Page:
"Grandmother wants a dog."
Translation:Mormor vill ha en hund.
This isn't actually all that different from archaic English usage - "will" in English is now a modal verb indicating time (having mostly displaced "shall" in that role), but it used to mean "to want", just as in German (and apparently Swedish as well), and would have been used in almost exactly the same manner.
”Ha” means ”have”, ”vill” means ”want”. When you want something, as an object, either abstract or concrete you have to say ”vill ha” (want to have) in Swedish.
- Politikerna vill ha fred. (The politicians want peace.)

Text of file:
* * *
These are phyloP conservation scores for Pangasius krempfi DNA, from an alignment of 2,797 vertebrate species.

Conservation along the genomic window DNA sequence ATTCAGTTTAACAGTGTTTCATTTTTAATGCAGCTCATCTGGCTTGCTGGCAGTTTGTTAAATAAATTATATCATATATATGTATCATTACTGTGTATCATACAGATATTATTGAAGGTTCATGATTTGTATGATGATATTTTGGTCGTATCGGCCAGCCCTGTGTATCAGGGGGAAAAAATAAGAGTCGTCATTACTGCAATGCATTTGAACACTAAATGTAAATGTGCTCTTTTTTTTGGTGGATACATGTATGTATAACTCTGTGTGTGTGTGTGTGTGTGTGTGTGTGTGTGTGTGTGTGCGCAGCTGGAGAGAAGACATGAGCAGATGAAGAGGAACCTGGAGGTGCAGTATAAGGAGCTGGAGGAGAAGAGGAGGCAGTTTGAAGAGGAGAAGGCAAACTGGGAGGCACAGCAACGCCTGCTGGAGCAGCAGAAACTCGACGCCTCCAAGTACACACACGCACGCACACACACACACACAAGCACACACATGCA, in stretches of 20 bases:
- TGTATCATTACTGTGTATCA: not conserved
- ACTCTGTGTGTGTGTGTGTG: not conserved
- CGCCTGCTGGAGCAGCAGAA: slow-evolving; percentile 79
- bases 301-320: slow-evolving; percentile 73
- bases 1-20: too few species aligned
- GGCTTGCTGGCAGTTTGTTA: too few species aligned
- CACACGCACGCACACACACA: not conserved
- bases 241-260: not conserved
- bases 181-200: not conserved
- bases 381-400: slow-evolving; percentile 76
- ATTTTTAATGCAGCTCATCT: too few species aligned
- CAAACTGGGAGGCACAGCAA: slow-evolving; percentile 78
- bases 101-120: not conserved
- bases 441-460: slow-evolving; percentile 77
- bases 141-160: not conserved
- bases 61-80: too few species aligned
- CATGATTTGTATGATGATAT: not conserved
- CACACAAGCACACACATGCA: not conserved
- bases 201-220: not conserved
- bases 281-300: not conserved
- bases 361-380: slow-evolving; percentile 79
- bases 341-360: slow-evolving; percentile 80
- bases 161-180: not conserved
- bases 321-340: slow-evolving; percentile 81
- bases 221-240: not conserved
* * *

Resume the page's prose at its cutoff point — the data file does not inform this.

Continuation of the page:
- Partiet vill ha en ny lag. (The party wants a new law.)
- Hon vill ha en ny iPad. (She wants a new iPad.)
I'm not a native speaker, but I think if you say "I want to [verb]" instead of wanting to have something then you don't use ha. For example, I want to go is jag vill gå. I don't know of any other exceptions, but if it makes sense to say "have" in English without changing the meaning then it probably needs "ha" in Swedish after the vill.
So is the specification of "ha"/"to have" a grammatical or cultural thing? Like in English, if we want to possess something, we just say "I want [a thing]" but in Swedish, are you just expected to specify a desire to possess, or is "vill" basically meaningless without an infinitive behind it?